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Friday, October 19, 2007


by Helen Tzagoloff

The valuable lesson of handwashing before and between examining each patient is today honored mostly in the breach.
--New York Times, June 20, 1995

Numerous studies have shown that busy hospital workers disregard basic standards of handwashing more than half the time.
--New York Times, October 17, 2007

Women in the streets begged
the police to leave them alone --
Viennese hospitals were certain death.
Better here in a muddy ditch,
or sewer with rats.

Why were the women dying
after giving birth in the hospital,
but not at home in the absence of
the latest in medical care?
asked young Doctor Semmelweis,
observing his fellow doctors and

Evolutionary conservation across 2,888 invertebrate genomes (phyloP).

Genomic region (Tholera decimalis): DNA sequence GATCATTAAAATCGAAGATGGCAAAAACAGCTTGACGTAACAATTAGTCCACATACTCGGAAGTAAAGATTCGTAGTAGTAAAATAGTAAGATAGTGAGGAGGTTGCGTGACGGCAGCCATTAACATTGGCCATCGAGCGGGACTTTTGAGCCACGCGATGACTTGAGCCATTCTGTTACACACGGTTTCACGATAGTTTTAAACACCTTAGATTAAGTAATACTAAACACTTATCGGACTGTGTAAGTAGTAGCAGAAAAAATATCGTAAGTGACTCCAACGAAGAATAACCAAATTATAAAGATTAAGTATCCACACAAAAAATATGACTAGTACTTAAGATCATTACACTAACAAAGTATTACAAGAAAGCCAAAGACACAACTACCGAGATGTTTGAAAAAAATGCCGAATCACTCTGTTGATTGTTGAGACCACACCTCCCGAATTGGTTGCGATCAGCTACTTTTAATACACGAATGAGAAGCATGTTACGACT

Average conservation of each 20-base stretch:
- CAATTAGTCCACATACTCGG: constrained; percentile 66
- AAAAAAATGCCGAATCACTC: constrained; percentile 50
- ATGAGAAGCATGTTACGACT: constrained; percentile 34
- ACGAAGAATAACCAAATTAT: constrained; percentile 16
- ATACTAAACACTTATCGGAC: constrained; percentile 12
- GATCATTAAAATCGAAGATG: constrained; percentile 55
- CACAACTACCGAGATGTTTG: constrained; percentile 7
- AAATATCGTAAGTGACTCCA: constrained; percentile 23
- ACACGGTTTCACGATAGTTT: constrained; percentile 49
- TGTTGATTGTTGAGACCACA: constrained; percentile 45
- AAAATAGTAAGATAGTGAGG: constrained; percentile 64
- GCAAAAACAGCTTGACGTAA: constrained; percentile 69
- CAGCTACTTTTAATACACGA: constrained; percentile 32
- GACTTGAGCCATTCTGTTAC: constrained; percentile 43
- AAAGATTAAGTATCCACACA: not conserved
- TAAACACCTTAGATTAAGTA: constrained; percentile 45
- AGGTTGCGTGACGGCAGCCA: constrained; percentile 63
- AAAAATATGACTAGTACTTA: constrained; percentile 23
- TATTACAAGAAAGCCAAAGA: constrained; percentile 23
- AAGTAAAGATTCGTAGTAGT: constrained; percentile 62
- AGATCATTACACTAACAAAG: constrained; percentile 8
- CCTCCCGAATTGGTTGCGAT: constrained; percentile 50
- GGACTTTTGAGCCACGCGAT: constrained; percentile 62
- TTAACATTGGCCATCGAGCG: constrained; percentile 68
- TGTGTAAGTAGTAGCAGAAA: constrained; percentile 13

students examining sick women,
examining their corpses, examining
healthy women, examining them sick,
examining their corpses, examining
healthy women, coming back
to examine them sick or dead.

Gentlemen, he said, if you would
wash your hands, mothers would
live to care for their babies.

His superiors scoffed, told him to stop
this nonsense about washing hands.
They couldn’t waste their valuable time
on something unpreventable. A miasma
settled in the wombs and did away
with society's undesirables, women
unfit to be mothers. Doctors must not
interfere with nature's way.

Helen Tzagoloff has worked as a microbiologist and often writes on subjects related to science and medicine. Her poems have appeared in Barrow Street, Blueline, New York Quarterly, PMS and other journals. She was the First Place Winner in the Icarus International 2002 Competition in honor of the Wright brothers. She lives in New York City.